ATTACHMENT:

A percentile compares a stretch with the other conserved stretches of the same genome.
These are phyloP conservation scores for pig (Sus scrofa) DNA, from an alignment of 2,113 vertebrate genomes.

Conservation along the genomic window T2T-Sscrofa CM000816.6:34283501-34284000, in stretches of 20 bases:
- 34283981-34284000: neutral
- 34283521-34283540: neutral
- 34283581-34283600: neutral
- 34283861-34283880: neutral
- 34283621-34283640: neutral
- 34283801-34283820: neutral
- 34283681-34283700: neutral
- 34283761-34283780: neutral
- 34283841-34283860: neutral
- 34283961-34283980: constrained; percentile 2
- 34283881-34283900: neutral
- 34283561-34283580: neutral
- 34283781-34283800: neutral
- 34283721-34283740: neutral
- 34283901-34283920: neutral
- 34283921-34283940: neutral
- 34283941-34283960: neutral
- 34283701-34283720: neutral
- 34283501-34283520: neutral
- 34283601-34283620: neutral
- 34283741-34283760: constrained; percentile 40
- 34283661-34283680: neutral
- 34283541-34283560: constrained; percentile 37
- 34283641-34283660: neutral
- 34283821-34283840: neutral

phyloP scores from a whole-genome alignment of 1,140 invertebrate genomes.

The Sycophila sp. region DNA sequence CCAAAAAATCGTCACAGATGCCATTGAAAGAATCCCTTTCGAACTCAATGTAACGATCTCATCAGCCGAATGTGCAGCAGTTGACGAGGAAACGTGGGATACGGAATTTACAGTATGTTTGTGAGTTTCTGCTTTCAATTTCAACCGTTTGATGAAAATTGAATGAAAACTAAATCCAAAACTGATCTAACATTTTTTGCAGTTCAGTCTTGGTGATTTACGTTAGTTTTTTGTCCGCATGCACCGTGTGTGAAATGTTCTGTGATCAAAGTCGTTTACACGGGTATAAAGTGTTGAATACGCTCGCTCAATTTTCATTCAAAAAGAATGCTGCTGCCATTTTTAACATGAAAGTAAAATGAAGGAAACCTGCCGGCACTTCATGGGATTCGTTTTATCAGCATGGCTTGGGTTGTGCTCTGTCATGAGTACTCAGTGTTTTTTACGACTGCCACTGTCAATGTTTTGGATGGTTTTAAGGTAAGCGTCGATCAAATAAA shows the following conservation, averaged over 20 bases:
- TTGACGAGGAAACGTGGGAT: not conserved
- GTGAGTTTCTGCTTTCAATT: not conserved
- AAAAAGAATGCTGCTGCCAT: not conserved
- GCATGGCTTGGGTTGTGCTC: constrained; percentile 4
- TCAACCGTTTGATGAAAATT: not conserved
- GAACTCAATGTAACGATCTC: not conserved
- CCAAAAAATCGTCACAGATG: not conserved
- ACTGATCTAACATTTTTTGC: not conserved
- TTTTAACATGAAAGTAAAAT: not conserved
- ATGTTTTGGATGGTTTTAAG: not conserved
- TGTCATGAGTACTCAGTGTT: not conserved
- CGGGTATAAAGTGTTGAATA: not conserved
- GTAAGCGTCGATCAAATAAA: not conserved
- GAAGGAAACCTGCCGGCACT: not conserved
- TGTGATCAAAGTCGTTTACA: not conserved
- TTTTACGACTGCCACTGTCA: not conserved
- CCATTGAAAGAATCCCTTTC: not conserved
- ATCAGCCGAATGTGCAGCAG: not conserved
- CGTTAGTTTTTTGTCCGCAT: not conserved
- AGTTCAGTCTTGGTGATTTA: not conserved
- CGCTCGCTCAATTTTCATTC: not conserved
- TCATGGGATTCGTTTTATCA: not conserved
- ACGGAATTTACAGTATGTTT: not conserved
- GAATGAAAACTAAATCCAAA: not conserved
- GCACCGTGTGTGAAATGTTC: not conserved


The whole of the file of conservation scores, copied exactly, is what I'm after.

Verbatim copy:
A percentile compares a stretch with the other conserved stretches of the same genome.
These are phyloP conservation scores for pig (Sus scrofa) DNA, from an alignment of 2,113 vertebrate genomes.

Conservation along the genomic window T2T-Sscrofa CM000816.6:34283501-34284000, in stretches of 20 bases:
- 34283981-34284000: neutral
- 34283521-34283540: neutral
- 34283581-34283600: neutral
- 34283861-34283880: neutral
- 34283621-34283640: neutral
- 34283801-34283820: neutral
- 34283681-34283700: neutral
- 34283761-34283780: neutral
- 34283841-34283860: neutral
- 34283961-34283980: constrained; percentile 2
- 34283881-34283900: neutral
- 34283561-34283580: neutral
- 34283781-34283800: neutral
- 34283721-34283740: neutral
- 34283901-34283920: neutral
- 34283921-34283940: neutral
- 34283941-34283960: neutral
- 34283701-34283720: neutral
- 34283501-34283520: neutral
- 34283601-34283620: neutral
- 34283741-34283760: constrained; percentile 40
- 34283661-34283680: neutral
- 34283541-34283560: constrained; percentile 37
- 34283641-34283660: neutral
- 34283821-34283840: neutral

phyloP scores from a whole-genome alignment of 1,140 invertebrate genomes.

The Sycophila sp. region DNA sequence CCAAAAAATCGTCACAGATGCCATTGAAAGAATCCCTTTCGAACTCAATGTAACGATCTCATCAGCCGAATGTGCAGCAGTTGACGAGGAAACGTGGGATACGGAATTTACAGTATGTTTGTGAGTTTCTGCTTTCAATTTCAACCGTTTGATGAAAATTGAATGAAAACTAAATCCAAAACTGATCTAACATTTTTTGCAGTTCAGTCTTGGTGATTTACGTTAGTTTTTTGTCCGCATGCACCGTGTGTGAAATGTTCTGTGATCAAAGTCGTTTACACGGGTATAAAGTGTTGAATACGCTCGCTCAATTTTCATTCAAAAAGAATGCTGCTGCCATTTTTAACATGAAAGTAAAATGAAGGAAACCTGCCGGCACTTCATGGGATTCGTTTTATCAGCATGGCTTGGGTTGTGCTCTGTCATGAGTACTCAGTGTTTTTTACGACTGCCACTGTCAATGTTTTGGATGGTTTTAAGGTAAGCGTCGATCAAATAAA shows the following conservation, averaged over 20 bases:
- TTGACGAGGAAACGTGGGAT: not conserved
- GTGAGTTTCTGCTTTCAATT: not conserved
- AAAAAGAATGCTGCTGCCAT: not conserved
- GCATGGCTTGGGTTGTGCTC: constrained; percentile 4
- TCAACCGTTTGATGAAAATT: not conserved
- GAACTCAATGTAACGATCTC: not conserved
- CCAAAAAATCGTCACAGATG: not conserved
- ACTGATCTAACATTTTTTGC: not conserved
- TTTTAACATGAAAGTAAAAT: not conserved
- ATGTTTTGGATGGTTTTAAG: not conserved
- TGTCATGAGTACTCAGTGTT: not conserved
- CGGGTATAAAGTGTTGAATA: not conserved
- GTAAGCGTCGATCAAATAAA: not conserved
- GAAGGAAACCTGCCGGCACT: not conserved
- TGTGATCAAAGTCGTTTACA: not conserved
- TTTTACGACTGCCACTGTCA: not conserved
- CCATTGAAAGAATCCCTTTC: not conserved
- ATCAGCCGAATGTGCAGCAG: not conserved
- CGTTAGTTTTTTGTCCGCAT: not conserved
- AGTTCAGTCTTGGTGATTTA: not conserved
- CGCTCGCTCAATTTTCATTC: not conserved
- TCATGGGATTCGTTTTATCA: not conserved
- ACGGAATTTACAGTATGTTT: not conserved
- GAATGAAAACTAAATCCAAA: not conserved
- GCACCGTGTGTGAAATGTTC: not conserved